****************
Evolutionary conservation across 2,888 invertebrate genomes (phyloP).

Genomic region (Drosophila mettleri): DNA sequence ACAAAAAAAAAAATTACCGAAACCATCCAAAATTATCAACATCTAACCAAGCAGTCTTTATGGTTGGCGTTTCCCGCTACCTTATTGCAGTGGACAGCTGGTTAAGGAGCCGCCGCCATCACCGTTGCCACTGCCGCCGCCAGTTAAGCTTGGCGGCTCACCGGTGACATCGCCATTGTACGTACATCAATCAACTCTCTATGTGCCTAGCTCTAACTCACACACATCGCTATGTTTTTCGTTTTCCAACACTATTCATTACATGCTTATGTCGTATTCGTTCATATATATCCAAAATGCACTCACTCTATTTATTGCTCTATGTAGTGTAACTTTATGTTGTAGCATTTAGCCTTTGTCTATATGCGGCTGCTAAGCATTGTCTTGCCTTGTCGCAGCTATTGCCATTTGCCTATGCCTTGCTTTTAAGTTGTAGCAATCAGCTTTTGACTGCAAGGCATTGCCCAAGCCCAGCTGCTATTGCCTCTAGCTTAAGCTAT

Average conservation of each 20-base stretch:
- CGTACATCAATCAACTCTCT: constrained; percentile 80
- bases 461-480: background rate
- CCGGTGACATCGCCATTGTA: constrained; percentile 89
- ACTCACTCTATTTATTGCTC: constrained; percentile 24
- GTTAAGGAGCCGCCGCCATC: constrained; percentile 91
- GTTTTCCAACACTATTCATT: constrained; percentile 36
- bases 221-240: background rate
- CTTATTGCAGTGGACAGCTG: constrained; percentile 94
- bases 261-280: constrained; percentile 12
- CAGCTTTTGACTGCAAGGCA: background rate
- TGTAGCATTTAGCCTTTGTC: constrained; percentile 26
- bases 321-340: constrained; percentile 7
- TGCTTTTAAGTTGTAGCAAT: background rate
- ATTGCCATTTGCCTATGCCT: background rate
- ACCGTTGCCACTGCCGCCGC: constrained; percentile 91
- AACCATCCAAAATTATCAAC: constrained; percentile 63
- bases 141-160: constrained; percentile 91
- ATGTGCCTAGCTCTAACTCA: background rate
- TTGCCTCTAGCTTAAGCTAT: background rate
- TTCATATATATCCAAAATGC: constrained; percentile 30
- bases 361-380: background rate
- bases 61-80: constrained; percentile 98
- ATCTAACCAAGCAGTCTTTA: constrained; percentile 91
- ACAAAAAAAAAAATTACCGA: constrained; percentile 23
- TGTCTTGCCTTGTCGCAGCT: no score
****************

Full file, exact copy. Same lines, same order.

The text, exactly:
Evolutionary conservation across 2,888 invertebrate genomes (phyloP).

Genomic region (Drosophila mettleri): DNA sequence ACAAAAAAAAAAATTACCGAAACCATCCAAAATTATCAACATCTAACCAAGCAGTCTTTATGGTTGGCGTTTCCCGCTACCTTATTGCAGTGGACAGCTGGTTAAGGAGCCGCCGCCATCACCGTTGCCACTGCCGCCGCCAGTTAAGCTTGGCGGCTCACCGGTGACATCGCCATTGTACGTACATCAATCAACTCTCTATGTGCCTAGCTCTAACTCACACACATCGCTATGTTTTTCGTTTTCCAACACTATTCATTACATGCTTATGTCGTATTCGTTCATATATATCCAAAATGCACTCACTCTATTTATTGCTCTATGTAGTGTAACTTTATGTTGTAGCATTTAGCCTTTGTCTATATGCGGCTGCTAAGCATTGTCTTGCCTTGTCGCAGCTATTGCCATTTGCCTATGCCTTGCTTTTAAGTTGTAGCAATCAGCTTTTGACTGCAAGGCATTGCCCAAGCCCAGCTGCTATTGCCTCTAGCTTAAGCTAT

Average conservation of each 20-base stretch:
- CGTACATCAATCAACTCTCT: constrained; percentile 80
- bases 461-480: background rate
- CCGGTGACATCGCCATTGTA: constrained; percentile 89
- ACTCACTCTATTTATTGCTC: constrained; percentile 24
- GTTAAGGAGCCGCCGCCATC: constrained; percentile 91
- GTTTTCCAACACTATTCATT: constrained; percentile 36
- bases 221-240: background rate
- CTTATTGCAGTGGACAGCTG: constrained; percentile 94
- bases 261-280: constrained; percentile 12
- CAGCTTTTGACTGCAAGGCA: background rate
- TGTAGCATTTAGCCTTTGTC: constrained; percentile 26
- bases 321-340: constrained; percentile 7
- TGCTTTTAAGTTGTAGCAAT: background rate
- ATTGCCATTTGCCTATGCCT: background rate
- ACCGTTGCCACTGCCGCCGC: constrained; percentile 91
- AACCATCCAAAATTATCAAC: constrained; percentile 63
- bases 141-160: constrained; percentile 91
- ATGTGCCTAGCTCTAACTCA: background rate
- TTGCCTCTAGCTTAAGCTAT: background rate
- TTCATATATATCCAAAATGC: constrained; percentile 30
- bases 361-380: background rate
- bases 61-80: constrained; percentile 98
- ATCTAACCAAGCAGTCTTTA: constrained; percentile 91
- ACAAAAAAAAAAATTACCGA: constrained; percentile 23
- TGTCTTGCCTTGTCGCAGCT: no score